This winter, I’ve been becalmed photographically. Becalmed is sort of a peculiar word, because it sounds like it’s all about peace and tranquility. But the root meaning of the word describes a sailing vessel unable to move for lack of wind – and you can be sure that while the ship isn’t moving, the crew is probably tearing their hair out in frustration.
It’s not that I haven’t been trying. I’ve made exposures by the boatload. Despite my assertions that in many cases, it’s better to focus on quantity and not worry about quality, I feel like the past few months have netted nothing but ‘going through the motions’ photos.
But the weather is now changing, and the places I live in seem to be waking up from a nap. I’ve been out several times with the usual gear, and everything seems viscous and sticky, and although I can make exposures it doesn’t seem to help much. Even with the excitement of the seasonal change, there’s been no way to get up any steerage way, and it’s just been… frustrating.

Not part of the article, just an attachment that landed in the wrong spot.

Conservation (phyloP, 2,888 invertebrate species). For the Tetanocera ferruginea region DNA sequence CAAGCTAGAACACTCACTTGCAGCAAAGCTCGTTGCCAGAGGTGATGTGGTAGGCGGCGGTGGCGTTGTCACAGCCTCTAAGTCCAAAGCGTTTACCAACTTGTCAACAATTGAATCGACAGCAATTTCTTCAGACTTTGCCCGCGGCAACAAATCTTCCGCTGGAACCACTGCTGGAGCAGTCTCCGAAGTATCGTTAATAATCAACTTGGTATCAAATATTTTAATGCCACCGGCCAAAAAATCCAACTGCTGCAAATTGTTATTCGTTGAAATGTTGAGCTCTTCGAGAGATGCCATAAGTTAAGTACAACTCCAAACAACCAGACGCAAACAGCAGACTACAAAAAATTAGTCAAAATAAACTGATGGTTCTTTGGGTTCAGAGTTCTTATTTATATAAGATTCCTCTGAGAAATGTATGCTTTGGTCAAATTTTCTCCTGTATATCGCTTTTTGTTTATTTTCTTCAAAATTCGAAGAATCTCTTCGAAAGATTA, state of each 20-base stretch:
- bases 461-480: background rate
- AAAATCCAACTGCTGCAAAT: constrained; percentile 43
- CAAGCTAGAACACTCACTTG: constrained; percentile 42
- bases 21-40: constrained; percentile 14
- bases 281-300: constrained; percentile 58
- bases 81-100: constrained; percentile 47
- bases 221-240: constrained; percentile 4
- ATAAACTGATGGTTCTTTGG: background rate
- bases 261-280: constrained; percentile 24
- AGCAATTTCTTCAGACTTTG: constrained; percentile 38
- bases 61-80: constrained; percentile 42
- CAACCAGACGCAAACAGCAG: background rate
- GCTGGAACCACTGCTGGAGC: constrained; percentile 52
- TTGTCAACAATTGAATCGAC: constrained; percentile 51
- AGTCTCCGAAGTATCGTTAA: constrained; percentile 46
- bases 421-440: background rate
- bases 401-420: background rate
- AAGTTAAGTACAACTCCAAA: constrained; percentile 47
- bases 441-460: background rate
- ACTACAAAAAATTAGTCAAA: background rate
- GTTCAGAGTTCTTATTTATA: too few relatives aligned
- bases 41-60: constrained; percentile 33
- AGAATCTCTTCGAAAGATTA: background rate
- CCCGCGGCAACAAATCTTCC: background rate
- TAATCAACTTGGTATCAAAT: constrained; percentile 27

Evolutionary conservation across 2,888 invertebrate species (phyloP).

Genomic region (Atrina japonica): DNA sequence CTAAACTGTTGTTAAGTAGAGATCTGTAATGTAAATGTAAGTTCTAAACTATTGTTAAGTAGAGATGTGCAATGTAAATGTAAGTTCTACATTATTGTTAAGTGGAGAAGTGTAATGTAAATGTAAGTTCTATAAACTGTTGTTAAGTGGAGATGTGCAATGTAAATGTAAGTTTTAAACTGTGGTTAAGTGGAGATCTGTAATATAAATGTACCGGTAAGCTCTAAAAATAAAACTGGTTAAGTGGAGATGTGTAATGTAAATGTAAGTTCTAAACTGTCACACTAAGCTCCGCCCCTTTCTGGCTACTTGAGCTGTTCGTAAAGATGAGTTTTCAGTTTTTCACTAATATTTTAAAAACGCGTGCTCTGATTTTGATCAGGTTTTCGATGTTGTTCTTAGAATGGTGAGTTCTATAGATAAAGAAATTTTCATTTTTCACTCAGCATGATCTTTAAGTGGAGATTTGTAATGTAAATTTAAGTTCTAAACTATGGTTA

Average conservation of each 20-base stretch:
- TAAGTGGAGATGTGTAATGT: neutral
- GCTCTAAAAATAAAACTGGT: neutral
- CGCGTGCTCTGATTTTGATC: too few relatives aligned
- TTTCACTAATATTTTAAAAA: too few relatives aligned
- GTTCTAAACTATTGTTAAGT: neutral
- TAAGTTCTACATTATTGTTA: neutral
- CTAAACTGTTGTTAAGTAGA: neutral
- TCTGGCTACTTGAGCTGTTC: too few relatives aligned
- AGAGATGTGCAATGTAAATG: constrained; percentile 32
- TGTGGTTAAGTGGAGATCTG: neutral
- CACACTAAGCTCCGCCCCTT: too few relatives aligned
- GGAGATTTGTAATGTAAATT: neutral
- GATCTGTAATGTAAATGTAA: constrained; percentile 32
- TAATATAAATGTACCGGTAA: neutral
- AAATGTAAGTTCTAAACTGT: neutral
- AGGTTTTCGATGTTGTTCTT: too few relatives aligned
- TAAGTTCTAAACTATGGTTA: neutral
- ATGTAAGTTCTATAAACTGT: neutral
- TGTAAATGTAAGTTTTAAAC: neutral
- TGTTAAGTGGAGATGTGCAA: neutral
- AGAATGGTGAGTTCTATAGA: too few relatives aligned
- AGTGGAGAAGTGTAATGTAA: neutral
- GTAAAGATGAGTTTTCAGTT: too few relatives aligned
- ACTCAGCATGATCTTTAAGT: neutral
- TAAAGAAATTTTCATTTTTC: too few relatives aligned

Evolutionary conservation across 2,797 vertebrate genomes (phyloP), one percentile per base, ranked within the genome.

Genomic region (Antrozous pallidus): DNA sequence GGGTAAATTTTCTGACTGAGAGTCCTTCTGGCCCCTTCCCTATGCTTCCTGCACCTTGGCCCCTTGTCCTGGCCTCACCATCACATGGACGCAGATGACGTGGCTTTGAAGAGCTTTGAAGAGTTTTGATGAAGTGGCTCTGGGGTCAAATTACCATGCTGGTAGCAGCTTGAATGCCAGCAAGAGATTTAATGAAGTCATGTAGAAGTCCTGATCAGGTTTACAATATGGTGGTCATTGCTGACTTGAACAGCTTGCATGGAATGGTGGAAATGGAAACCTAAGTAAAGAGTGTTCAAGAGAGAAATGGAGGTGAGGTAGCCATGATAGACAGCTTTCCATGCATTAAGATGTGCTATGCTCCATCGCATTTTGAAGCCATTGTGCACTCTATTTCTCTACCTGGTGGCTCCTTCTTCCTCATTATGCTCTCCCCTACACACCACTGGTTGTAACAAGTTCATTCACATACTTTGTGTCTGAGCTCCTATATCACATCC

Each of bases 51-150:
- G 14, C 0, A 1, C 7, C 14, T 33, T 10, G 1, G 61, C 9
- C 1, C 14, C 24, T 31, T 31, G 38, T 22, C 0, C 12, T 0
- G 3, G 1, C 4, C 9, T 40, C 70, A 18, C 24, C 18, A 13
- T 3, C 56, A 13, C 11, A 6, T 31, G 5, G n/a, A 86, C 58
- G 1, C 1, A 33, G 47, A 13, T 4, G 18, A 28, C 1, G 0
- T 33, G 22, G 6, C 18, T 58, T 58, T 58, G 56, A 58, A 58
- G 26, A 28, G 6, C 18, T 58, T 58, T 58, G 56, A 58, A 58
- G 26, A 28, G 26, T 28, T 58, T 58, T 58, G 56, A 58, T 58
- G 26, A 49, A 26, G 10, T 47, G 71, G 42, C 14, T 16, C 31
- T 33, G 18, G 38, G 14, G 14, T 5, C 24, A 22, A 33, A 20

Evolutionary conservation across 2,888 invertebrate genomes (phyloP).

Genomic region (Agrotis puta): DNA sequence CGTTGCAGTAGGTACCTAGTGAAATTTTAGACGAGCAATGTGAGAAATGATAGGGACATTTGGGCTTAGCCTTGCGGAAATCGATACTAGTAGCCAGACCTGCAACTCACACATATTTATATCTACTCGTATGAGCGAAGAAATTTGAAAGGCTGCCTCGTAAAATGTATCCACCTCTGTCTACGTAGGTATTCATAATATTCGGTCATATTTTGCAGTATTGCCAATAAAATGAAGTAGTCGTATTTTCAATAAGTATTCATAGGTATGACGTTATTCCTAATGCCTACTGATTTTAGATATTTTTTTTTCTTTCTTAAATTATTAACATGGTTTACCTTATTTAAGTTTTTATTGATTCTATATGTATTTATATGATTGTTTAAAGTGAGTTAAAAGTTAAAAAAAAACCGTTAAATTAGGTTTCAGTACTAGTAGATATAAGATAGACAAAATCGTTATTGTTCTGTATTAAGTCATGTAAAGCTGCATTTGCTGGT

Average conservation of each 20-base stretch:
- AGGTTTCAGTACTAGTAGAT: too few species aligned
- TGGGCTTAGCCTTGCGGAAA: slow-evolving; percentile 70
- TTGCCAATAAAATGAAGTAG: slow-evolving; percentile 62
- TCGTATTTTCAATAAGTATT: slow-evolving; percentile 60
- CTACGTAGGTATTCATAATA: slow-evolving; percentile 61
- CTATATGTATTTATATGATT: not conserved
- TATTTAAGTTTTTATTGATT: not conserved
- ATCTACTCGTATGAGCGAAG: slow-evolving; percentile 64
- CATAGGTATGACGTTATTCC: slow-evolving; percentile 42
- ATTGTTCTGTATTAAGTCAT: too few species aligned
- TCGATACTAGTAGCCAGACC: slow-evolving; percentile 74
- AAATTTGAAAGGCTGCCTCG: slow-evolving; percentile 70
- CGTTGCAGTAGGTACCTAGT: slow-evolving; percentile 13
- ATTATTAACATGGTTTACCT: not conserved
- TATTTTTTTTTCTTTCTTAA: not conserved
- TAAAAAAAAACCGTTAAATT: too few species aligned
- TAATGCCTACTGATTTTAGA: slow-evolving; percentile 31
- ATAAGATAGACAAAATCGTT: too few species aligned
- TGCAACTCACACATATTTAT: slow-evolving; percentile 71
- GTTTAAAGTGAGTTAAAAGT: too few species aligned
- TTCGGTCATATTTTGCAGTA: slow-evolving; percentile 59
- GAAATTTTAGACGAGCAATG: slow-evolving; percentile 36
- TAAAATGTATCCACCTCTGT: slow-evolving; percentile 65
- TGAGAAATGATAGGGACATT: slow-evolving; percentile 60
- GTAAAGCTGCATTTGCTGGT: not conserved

So over the weekend, I decided to change gears. Thoreau told us “Our lives are frittered away by detail. Simplify, simplify.” I figured I could do the same thing photographically – instead of trying to handle lots of complex stuff, I’d work on simplifying the images – stripping away stuff as much as possible.
To that end, I took the 24-105mm off the EOS-5d – it’s the lens that lives on the camera almost all the time. The replacement was my old, creaky 100mm f/2.8 macro – not the modern USM version but the old, almost can’t auto-focus one. For all its lack of mechanical niceness, I’ve kept that lens because I just love the way to renders things at large apertures, even in non-macro use. So with that lens on the camera, and the aperture set wide, I went for a wander. My plan was to get up good and close, and let the lack of depth of field isolate things. More on this shallow depth of field thing later, perhaps. My big problem was resisting my nearly overwhelming desire to have everything in focus. I wasn’t entirely successful at suppressing that urge, but I did manage to make a little progress with it. I made some photos where only very small regions are actually in focus.
The interesting thing is that, as a way to get out of the doldrums, it seems to be working. Maybe the change is making a difference.
[obligatory side note: Thoreau told us to “Simplify, simplify, simplify.” It took geniuses like Strunk and White to remind us that if he’d been really serious about it, he’d have written “Simplify” and been done with the entire thing.]